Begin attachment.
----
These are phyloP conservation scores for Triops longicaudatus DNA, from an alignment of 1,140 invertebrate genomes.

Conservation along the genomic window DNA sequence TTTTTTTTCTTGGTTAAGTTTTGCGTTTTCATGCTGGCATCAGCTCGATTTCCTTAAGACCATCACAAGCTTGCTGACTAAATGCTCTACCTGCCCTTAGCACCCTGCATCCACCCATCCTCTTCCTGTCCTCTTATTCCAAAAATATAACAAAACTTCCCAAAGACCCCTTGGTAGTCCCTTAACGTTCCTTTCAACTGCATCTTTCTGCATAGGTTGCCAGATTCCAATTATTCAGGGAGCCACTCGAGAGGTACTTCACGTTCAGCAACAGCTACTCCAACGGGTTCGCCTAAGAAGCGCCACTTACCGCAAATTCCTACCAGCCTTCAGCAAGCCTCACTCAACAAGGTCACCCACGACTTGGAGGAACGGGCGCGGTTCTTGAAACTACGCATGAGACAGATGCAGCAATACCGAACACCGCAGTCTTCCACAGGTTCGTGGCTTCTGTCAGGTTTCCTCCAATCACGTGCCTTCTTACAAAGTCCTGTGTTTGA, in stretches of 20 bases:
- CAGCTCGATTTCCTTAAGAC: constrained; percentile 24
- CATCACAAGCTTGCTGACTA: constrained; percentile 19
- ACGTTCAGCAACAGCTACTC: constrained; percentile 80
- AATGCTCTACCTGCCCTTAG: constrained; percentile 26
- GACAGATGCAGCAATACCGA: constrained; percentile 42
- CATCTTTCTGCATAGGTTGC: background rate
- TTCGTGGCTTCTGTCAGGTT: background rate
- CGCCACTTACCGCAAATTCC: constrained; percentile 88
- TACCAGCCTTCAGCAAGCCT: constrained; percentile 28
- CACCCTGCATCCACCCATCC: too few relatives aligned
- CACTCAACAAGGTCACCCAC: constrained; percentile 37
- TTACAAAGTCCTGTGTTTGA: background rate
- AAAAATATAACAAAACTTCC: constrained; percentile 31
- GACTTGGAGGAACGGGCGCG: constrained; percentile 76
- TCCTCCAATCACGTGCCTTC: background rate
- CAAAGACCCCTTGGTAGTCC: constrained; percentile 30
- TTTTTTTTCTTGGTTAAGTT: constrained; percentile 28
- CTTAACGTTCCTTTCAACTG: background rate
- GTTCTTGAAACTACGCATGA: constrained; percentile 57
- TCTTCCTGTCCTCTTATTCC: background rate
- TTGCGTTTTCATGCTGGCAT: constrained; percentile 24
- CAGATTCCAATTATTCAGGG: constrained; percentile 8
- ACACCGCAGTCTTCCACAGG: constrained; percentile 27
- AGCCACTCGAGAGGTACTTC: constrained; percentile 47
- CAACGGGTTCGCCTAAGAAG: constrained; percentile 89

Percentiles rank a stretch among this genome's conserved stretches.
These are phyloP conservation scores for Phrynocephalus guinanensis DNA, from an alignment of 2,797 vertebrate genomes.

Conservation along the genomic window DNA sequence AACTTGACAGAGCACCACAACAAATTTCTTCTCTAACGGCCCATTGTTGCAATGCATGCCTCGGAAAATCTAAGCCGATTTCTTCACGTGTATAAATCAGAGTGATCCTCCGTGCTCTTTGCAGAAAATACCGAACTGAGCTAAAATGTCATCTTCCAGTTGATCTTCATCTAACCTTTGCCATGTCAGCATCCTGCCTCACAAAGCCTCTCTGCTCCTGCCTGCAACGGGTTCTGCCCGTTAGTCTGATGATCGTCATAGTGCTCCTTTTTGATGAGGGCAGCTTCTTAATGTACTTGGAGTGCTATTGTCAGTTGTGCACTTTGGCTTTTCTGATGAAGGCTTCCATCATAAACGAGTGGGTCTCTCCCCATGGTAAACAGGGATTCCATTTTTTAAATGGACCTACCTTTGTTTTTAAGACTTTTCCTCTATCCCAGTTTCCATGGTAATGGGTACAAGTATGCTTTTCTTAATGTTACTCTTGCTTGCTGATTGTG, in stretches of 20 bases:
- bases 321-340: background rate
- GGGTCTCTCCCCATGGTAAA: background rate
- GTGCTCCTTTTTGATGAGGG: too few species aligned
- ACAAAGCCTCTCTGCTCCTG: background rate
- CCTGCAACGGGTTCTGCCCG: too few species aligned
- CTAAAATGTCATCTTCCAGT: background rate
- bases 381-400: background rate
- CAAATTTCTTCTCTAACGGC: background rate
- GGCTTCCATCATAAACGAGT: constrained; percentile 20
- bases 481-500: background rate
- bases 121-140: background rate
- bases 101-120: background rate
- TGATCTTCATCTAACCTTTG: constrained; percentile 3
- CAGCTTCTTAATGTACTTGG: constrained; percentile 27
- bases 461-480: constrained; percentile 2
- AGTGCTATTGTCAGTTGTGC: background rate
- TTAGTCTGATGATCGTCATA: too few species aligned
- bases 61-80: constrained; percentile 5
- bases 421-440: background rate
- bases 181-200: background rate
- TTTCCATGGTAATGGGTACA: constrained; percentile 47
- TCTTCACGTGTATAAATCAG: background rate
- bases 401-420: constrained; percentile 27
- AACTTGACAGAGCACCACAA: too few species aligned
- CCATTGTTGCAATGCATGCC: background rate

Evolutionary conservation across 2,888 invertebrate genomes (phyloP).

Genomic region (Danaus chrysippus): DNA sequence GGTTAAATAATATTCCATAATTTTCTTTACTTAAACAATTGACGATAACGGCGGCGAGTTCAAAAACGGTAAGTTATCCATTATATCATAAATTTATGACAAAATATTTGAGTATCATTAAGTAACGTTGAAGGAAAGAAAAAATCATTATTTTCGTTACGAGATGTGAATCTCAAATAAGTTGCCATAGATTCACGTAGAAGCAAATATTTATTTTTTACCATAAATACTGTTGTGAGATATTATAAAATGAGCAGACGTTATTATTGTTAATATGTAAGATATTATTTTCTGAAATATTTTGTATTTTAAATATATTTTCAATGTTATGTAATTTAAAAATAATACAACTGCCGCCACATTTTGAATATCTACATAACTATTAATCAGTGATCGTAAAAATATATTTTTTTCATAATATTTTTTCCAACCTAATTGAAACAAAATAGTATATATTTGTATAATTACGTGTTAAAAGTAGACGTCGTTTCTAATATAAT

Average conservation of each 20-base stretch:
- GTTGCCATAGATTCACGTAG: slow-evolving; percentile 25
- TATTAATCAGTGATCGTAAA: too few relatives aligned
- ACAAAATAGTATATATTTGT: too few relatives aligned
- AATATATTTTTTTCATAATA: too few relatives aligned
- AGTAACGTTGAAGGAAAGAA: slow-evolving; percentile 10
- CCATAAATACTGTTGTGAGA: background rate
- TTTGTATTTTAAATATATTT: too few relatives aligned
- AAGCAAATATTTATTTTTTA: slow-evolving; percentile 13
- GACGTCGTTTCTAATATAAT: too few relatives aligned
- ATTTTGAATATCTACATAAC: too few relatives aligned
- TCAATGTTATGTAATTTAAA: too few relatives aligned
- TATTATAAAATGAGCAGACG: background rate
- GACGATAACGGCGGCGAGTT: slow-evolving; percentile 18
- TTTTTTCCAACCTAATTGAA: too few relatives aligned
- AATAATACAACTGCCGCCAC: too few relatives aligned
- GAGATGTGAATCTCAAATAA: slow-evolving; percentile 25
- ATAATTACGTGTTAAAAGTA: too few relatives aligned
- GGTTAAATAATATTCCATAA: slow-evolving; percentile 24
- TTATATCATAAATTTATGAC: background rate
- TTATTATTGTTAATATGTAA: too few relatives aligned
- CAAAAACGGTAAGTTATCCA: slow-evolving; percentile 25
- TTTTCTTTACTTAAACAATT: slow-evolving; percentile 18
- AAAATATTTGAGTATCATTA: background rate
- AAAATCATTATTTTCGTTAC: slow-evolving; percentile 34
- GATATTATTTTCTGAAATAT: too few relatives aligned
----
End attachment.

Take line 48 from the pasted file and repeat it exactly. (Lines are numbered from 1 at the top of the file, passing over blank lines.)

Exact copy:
- bases 61-80: constrained; percentile 5